Sunday, February 05, 2012

"Between me & the Other World" and the unrelenting passage of time ...

Choreographer/Historian Joanna Haigood's brilliant work combined with the artistry of the amazing dancer, Robert Henry Johnson, has served to completely unsettle my world over the past 24 hours.  Yesterday's experience evoked so much more than was apparent during and after the performance.  But, I hasten to add -- that didn't prevent me from speaking up during the Q&A that followed the presentation.  I suppose I had to speak if only to relieve the tension that arose in me at the performance's stunningly dramatic ending.

Since this was a workshop production of a work-in-progress, it was performed sans stage sets or costumes, and was done before an "insider" audience of good friends, patrons, board members, potential funders, members of Zaccho Dance Theater company and staff, and some I recognize as performers from the theater world of San Francisco.  I caught a glimpse of many I've either known or been audience to over the decades.

Johnson's solo performance was rich in imagery, mood, and culturally "black" in a way that I've rarely had access to over the recent past.  From the media in all its forms, black culture is delivered through white "derivatives" who have perfected their delivery of the genre so successfully that we tend to forget that the source lies at the very root of our being, and that -- like "painting by numbers," a kind of faux black culture -- not dependent upon skin color, race, or life experience -- has been universally expropriated by others and cast into the mainstream; a place we've only recently been allowed full access to.

In that lull just before sleep, I tossed and turned restlessly.  I wondered why the tears midway through the performance?  In fact, I was brimming several times on the drive home, and it was evident that my Q&A responses had not been nearly deep enough to dislodge the emotional blockage causing the tears.

I'd told (again) the story of my great-grandmother, Leontine's having been born into slavery in 1846 and of my having therefore known my enslaved ancestor since she lived to be 102, passing on when I was a 27 year-old mother of two. The piece had ended with a depiction of a caged almost bare Robert Henry's glistening agile brown dancer's body crouched and straining helplessly against the bars of a restrictive metal enclosure.  It was an image that immediately brought to mind slavery and of Mamma, and (I thought) brought the tears.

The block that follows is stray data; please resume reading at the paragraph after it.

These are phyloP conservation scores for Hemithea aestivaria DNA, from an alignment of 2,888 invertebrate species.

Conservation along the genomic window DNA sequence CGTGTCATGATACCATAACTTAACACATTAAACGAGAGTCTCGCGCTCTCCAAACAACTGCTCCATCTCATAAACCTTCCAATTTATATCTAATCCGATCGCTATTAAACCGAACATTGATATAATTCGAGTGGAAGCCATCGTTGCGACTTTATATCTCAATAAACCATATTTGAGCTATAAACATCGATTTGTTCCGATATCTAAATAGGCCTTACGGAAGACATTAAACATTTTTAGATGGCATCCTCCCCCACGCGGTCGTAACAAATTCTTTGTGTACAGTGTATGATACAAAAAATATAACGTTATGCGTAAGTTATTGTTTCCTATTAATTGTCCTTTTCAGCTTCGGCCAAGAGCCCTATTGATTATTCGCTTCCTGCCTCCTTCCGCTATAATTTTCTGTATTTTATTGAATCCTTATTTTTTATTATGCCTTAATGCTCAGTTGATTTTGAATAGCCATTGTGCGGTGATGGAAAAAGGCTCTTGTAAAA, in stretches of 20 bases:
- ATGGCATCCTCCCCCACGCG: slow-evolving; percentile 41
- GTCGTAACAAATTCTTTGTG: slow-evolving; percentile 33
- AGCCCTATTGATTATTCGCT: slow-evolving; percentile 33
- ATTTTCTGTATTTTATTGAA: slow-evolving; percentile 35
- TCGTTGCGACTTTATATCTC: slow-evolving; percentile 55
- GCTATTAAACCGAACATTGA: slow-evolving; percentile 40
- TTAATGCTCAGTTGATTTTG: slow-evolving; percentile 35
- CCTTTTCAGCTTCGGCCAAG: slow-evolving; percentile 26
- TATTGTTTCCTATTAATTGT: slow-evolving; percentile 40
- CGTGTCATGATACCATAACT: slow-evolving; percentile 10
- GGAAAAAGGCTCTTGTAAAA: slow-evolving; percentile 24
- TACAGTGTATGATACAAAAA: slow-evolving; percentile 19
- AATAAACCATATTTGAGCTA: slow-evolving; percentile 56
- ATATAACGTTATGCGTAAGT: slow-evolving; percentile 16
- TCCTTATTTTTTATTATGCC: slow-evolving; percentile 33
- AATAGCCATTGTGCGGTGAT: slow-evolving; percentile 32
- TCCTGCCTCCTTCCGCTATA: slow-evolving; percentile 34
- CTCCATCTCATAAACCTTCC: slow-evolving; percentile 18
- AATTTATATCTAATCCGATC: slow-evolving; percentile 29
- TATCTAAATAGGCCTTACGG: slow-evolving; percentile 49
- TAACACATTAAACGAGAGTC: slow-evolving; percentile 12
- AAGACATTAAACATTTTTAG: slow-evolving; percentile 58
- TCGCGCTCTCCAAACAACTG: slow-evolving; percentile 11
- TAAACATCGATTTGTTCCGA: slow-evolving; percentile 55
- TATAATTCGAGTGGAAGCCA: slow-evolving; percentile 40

Much later I realized that the hurtful response was more closely related to the dance movements that had taken us through a vast array of feelings and emotions, high points and low, all in the vernacular of what I recognized as "blackness."  The dance was accompanied by images projected against scrims and videotapes and a selection of music that was as evocative as the movements -- but it was the message in the sequencing of the work that had been so devastating!  And therein lies the problem. The opening of the piece saw a well-identified confident young black man, strutting, strolling, ambling, with images interspersed with well-defined characterizations of mood and color; and grace.

All of that life of victory and pain we were taken on over the course of the piece ended in disaster!  My life's trajectory appears to have been in a straight line that starts with enslavement (Mamma) but ends in victory over circumstances that at times lie beyond me.  Here the choreography reversed the process, and -- though I would agree that the battles have surely not all been won, in these final years -- I'm feeling so vindicated; so fulfilled, so respected, that when I was forced into that cage with the dance; it was painfully disturbing, so much so that I couldn't allow the "defeat" that I was feeling to be voiced, but gave it other words of explanation -- the story of my Mamma.  But make no mistakes -- it was I in that cage with Robert Henry.  The generational destruction has reached into my life, and haunts me still, as surely as it has in all those around me who have lived the black experience.